Economy Pushes Advertisers and Publishers to Tap Into User-Generated Video Content

By Jack Myers ThinkTank Archives
Cover image for  article: Economy Pushes Advertisers and Publishers to Tap Into User-Generated Video Content

A core question being asked about the media and advertising business for 2009 is whether advertisers, as they scale back budgets, will shift increased dollars into tried-and-true network television. "Marketers need to determine how they can put less money to work yet generate greater marketing impact." points out Magnify Media ( founder and president Steve Rosenbaum, "As they scale back will they put their dollars into network or will they look for their consumers in different ways," Rosenbaum asks. "People are challenged now to do more with less and they are standing back, taking a hard look at their core assets and opportunities. Online video is a growth category and publishers will be turning to video asset aggregation and curated content to generate more page views, more users, and more money while cutting back on their costs."

"Despite the doom and gloom, pre-roll online video advertising remains robust and offers advertisers an important alternative as they seek high impact options that are more consistent with evolving consumer behavior," Rosenbaum comments. In 2008, online video, social networks, widgets and other forms of advanced digital advertising will grow 128 percent to nearly one billion dollars, according to the recently released Jack Myers Media Business Report Advertising and Marketing Investment Forecast (available for free at ). The categories are forecast to increase another 70 percent in 2009 and nearly 140 percent in 2010 as the economy rebounds, making it a more than four billion dollar business in 2011.

Rosenbaum has worked in the digital space for more than a decade and in 1995 he created and produced MTV UNfiltered, a program that put the very first user-generated videos on MTV. He is convinced that user generated online video content will provide an expanding array of viable advertising inventory to accommodate advertiser demand. "At any one of 200 to 300 middle market publishers," he suggests, "there is a video solution to generate increased revenues. The expanding model of video discovery and aggregation employed by Magnify and others positively changes the economic model, is valuable for users, increases audience measurability, and has easily discernible R-O-I."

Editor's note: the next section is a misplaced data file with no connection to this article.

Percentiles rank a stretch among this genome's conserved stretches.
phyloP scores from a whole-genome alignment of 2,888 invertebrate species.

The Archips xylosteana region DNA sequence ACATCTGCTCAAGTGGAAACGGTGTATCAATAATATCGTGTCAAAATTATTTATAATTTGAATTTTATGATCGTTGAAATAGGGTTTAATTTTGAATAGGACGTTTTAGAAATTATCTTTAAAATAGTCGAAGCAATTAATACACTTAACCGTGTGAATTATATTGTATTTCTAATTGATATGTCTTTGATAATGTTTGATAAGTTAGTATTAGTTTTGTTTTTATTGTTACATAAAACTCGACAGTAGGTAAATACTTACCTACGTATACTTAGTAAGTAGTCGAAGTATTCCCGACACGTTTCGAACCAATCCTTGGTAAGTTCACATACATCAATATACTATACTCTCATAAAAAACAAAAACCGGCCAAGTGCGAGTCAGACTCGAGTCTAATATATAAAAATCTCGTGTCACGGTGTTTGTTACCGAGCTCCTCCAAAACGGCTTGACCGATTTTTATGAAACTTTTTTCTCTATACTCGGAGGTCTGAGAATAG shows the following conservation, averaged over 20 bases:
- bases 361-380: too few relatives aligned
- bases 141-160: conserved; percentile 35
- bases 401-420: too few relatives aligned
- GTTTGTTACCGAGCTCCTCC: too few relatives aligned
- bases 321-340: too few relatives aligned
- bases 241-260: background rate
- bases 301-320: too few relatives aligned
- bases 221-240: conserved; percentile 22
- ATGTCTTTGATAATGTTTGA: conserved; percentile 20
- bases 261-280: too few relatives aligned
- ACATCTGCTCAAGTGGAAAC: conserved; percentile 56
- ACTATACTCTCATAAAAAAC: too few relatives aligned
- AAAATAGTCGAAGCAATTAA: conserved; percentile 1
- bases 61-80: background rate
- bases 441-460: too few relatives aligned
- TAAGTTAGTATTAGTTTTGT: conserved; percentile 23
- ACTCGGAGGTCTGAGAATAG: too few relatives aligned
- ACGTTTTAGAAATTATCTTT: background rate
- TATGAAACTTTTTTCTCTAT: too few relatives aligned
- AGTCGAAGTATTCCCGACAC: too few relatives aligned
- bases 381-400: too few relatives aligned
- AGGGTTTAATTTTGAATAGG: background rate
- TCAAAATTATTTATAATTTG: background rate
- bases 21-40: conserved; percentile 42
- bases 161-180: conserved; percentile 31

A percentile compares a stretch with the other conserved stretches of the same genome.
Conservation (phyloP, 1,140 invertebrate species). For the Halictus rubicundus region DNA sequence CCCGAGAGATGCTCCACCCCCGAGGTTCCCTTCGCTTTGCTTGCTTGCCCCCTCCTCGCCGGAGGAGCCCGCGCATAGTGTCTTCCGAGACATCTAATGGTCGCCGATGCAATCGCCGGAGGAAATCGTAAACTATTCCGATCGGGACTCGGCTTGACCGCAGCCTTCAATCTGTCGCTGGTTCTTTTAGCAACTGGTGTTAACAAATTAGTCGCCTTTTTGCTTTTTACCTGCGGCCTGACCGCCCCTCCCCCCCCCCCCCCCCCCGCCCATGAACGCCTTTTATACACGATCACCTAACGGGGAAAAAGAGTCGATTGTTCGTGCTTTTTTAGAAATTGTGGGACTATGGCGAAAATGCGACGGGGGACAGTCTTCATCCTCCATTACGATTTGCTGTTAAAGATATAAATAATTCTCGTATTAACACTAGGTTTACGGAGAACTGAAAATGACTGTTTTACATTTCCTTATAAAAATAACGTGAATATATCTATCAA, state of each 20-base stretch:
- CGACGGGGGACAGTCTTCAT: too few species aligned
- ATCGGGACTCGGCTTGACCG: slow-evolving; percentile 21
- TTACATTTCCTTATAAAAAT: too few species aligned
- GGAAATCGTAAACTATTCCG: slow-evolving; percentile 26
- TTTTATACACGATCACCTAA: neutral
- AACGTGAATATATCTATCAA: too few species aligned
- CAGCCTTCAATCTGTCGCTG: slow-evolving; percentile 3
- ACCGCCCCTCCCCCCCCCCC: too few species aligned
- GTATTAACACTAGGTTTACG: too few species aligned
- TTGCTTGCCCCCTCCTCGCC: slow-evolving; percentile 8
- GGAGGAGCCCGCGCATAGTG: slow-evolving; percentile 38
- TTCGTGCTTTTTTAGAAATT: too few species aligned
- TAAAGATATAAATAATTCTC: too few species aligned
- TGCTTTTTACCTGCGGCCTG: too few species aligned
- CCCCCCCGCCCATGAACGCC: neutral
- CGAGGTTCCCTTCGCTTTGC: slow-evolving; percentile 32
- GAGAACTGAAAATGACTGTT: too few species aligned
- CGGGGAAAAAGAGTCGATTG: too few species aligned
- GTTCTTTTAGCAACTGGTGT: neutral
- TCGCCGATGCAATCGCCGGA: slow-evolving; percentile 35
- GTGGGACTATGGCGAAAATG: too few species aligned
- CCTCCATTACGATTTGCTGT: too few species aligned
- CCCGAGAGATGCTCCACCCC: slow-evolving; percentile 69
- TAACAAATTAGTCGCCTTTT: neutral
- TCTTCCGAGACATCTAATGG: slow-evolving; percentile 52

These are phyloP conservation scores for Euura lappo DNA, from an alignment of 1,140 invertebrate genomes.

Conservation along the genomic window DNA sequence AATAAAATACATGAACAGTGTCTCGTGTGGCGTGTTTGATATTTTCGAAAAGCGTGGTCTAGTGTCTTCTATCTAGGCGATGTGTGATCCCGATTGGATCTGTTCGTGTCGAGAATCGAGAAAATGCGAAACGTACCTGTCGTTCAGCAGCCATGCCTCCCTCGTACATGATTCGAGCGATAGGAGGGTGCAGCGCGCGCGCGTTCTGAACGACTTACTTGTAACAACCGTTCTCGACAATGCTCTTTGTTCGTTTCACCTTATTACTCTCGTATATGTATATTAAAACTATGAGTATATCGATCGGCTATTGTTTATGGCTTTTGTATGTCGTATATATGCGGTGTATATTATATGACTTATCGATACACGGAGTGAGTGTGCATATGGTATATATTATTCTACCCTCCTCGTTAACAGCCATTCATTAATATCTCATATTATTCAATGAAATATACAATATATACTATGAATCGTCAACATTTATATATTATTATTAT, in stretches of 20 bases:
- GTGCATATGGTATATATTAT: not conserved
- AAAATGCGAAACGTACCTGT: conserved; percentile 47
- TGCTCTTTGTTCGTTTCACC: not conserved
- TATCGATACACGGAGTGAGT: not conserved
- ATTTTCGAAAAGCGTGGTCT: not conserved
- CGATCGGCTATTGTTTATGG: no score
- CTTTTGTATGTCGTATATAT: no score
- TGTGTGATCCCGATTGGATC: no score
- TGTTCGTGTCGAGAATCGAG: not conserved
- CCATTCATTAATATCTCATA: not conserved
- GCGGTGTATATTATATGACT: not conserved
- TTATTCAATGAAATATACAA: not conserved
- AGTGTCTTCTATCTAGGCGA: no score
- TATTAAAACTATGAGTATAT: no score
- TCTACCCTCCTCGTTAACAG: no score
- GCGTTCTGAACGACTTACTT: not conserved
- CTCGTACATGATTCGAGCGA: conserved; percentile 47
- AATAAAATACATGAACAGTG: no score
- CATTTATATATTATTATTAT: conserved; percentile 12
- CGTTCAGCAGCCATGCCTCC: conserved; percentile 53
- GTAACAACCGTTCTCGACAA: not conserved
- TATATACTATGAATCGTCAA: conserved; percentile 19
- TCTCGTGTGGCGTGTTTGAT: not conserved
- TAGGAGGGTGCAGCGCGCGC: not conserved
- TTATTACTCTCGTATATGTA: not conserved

"Niche publishers," Rosenbaum explains, "have a unique and deep knowledge of their space. Their ability to curate a conversation around created, collected and user contributed content is far more efficient than exclusively manufacturing original content." These "three C's of video content," as Rosenbaum refers to them, combining originally produced (created) content, content collected from various professional and other sources, and user-generated contributed content, enables publishers to hand-pick, curate, and aggregate high-quality video content that will appeal to both users and advertisers.

Magnify enables publishers to aggregate and curate video content, increasing their video advertising availabilities in an economic fashion. Rosenbaum points to Magnify client Taste of Home Magazine (www.videos.TasteofHomecom ), which he reports doubled their online video page views within 30-days of implementing the program.

"The ROI is black and white," he says. "They are paying a relatively low cost and they are generating traffic on their site around cooking related video content." Magnify also works with Rodale, Reed Elsevier, Reader's Digest and is in discussions with others. "Agencies and advertisers look for safety," Rosenbaum adds. "They care about video quality and they care that a quality brand publisher has aggregated, reviewed and curated the videos on their site. They want to know an adult is in charge, saying 'this video meets the promise we are telling you it meets... that this is a safe well-lit place where you can be comfortable about your ad running.'"

"As Taste of Home readers come to the site and see they can submit a video, those audiences become more involved and connected to the advertisers," adds Rosenbaum. Taste of Home retains pre-roll rights to these contributed videos at no incremental costs. The video creators at most sites are not professionals and there is no revenue share requirement that reduces profitability. Rosenbaum encourages online video advertisers to use :10 or :15-second commercials for maximum effectiveness.

YouTube, Revver, and other dedicated video sites offer contributors revenue share, but Rosenbaum points out most ad sales happen directly through publishers (and publisher ad networks) and video contributors to their sites are more invested in participation and engagement with the content than with personal revenue-share opportunities. While Magnify does host video ad networks, they have not yet engaged in a contributor revenue business model.

Steve Rosenbaum can be contacted at

Jack Myers Media Futurist: For more than two decades, Jack Myers has been the media industry's leading analyst, researcher and advisor on relationships among marketers, agencies and media sellers, providing business development services and custom insights on relationship best practices to more than 200 marketers, agencies, media companies and industry service providers. Jack can be reached at

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